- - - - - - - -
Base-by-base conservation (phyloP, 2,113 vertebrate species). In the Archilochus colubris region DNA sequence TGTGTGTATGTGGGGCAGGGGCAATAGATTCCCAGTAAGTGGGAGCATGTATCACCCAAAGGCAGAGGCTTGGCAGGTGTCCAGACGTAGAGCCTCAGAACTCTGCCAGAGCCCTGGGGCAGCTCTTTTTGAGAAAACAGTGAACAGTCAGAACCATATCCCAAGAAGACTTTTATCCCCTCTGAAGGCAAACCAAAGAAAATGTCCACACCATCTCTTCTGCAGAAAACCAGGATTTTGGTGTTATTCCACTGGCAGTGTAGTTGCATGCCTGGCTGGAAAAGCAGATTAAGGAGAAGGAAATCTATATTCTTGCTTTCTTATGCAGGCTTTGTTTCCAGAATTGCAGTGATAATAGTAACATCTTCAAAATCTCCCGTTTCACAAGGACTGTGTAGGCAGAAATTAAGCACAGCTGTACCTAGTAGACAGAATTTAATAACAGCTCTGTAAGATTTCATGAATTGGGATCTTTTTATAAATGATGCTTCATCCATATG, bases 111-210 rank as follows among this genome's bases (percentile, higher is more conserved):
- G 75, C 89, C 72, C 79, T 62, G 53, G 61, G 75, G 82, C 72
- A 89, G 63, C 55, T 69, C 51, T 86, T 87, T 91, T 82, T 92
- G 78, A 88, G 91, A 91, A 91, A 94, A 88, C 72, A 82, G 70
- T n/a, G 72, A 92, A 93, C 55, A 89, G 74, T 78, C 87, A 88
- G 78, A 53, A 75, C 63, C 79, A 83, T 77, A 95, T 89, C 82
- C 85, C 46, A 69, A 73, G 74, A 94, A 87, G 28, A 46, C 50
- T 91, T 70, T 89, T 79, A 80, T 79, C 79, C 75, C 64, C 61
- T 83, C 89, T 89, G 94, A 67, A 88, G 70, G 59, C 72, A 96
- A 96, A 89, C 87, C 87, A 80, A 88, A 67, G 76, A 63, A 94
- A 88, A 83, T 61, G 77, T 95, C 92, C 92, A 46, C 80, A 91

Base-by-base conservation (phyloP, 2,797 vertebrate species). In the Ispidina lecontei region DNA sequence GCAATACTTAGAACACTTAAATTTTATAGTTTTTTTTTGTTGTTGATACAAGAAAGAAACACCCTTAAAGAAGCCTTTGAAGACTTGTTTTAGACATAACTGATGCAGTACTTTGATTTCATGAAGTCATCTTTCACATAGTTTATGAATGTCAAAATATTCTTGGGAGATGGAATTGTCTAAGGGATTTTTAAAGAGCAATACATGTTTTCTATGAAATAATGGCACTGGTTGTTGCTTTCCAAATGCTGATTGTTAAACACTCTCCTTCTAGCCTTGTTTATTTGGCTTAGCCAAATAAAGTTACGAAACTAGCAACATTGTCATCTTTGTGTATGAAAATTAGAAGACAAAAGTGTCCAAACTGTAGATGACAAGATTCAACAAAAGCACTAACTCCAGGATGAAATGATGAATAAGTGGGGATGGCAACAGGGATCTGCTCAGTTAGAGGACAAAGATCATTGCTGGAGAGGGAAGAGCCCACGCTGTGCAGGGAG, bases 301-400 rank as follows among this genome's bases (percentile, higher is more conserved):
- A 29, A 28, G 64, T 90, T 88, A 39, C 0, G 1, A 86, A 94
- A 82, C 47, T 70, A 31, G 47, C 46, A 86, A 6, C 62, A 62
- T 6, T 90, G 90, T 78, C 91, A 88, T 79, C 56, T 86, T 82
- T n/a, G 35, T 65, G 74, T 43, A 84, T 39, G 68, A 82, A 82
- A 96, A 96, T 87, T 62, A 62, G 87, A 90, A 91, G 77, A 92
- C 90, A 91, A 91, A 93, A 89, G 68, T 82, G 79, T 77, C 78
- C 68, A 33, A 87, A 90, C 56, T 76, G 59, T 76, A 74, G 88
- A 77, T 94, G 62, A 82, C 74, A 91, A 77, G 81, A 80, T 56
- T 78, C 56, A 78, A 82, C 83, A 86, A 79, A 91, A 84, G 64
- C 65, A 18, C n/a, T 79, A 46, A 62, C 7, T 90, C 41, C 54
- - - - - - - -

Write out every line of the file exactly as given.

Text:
Base-by-base conservation (phyloP, 2,113 vertebrate species). In the Archilochus colubris region DNA sequence TGTGTGTATGTGGGGCAGGGGCAATAGATTCCCAGTAAGTGGGAGCATGTATCACCCAAAGGCAGAGGCTTGGCAGGTGTCCAGACGTAGAGCCTCAGAACTCTGCCAGAGCCCTGGGGCAGCTCTTTTTGAGAAAACAGTGAACAGTCAGAACCATATCCCAAGAAGACTTTTATCCCCTCTGAAGGCAAACCAAAGAAAATGTCCACACCATCTCTTCTGCAGAAAACCAGGATTTTGGTGTTATTCCACTGGCAGTGTAGTTGCATGCCTGGCTGGAAAAGCAGATTAAGGAGAAGGAAATCTATATTCTTGCTTTCTTATGCAGGCTTTGTTTCCAGAATTGCAGTGATAATAGTAACATCTTCAAAATCTCCCGTTTCACAAGGACTGTGTAGGCAGAAATTAAGCACAGCTGTACCTAGTAGACAGAATTTAATAACAGCTCTGTAAGATTTCATGAATTGGGATCTTTTTATAAATGATGCTTCATCCATATG, bases 111-210 rank as follows among this genome's bases (percentile, higher is more conserved):
- G 75, C 89, C 72, C 79, T 62, G 53, G 61, G 75, G 82, C 72
- A 89, G 63, C 55, T 69, C 51, T 86, T 87, T 91, T 82, T 92
- G 78, A 88, G 91, A 91, A 91, A 94, A 88, C 72, A 82, G 70
- T n/a, G 72, A 92, A 93, C 55, A 89, G 74, T 78, C 87, A 88
- G 78, A 53, A 75, C 63, C 79, A 83, T 77, A 95, T 89, C 82
- C 85, C 46, A 69, A 73, G 74, A 94, A 87, G 28, A 46, C 50
- T 91, T 70, T 89, T 79, A 80, T 79, C 79, C 75, C 64, C 61
- T 83, C 89, T 89, G 94, A 67, A 88, G 70, G 59, C 72, A 96
- A 96, A 89, C 87, C 87, A 80, A 88, A 67, G 76, A 63, A 94
- A 88, A 83, T 61, G 77, T 95, C 92, C 92, A 46, C 80, A 91

Base-by-base conservation (phyloP, 2,797 vertebrate species). In the Ispidina lecontei region DNA sequence GCAATACTTAGAACACTTAAATTTTATAGTTTTTTTTTGTTGTTGATACAAGAAAGAAACACCCTTAAAGAAGCCTTTGAAGACTTGTTTTAGACATAACTGATGCAGTACTTTGATTTCATGAAGTCATCTTTCACATAGTTTATGAATGTCAAAATATTCTTGGGAGATGGAATTGTCTAAGGGATTTTTAAAGAGCAATACATGTTTTCTATGAAATAATGGCACTGGTTGTTGCTTTCCAAATGCTGATTGTTAAACACTCTCCTTCTAGCCTTGTTTATTTGGCTTAGCCAAATAAAGTTACGAAACTAGCAACATTGTCATCTTTGTGTATGAAAATTAGAAGACAAAAGTGTCCAAACTGTAGATGACAAGATTCAACAAAAGCACTAACTCCAGGATGAAATGATGAATAAGTGGGGATGGCAACAGGGATCTGCTCAGTTAGAGGACAAAGATCATTGCTGGAGAGGGAAGAGCCCACGCTGTGCAGGGAG, bases 301-400 rank as follows among this genome's bases (percentile, higher is more conserved):
- A 29, A 28, G 64, T 90, T 88, A 39, C 0, G 1, A 86, A 94
- A 82, C 47, T 70, A 31, G 47, C 46, A 86, A 6, C 62, A 62
- T 6, T 90, G 90, T 78, C 91, A 88, T 79, C 56, T 86, T 82
- T n/a, G 35, T 65, G 74, T 43, A 84, T 39, G 68, A 82, A 82
- A 96, A 96, T 87, T 62, A 62, G 87, A 90, A 91, G 77, A 92
- C 90, A 91, A 91, A 93, A 89, G 68, T 82, G 79, T 77, C 78
- C 68, A 33, A 87, A 90, C 56, T 76, G 59, T 76, A 74, G 88
- A 77, T 94, G 62, A 82, C 74, A 91, A 77, G 81, A 80, T 56
- T 78, C 56, A 78, A 82, C 83, A 86, A 79, A 91, A 84, G 64
- C 65, A 18, C n/a, T 79, A 46, A 62, C 7, T 90, C 41, C 54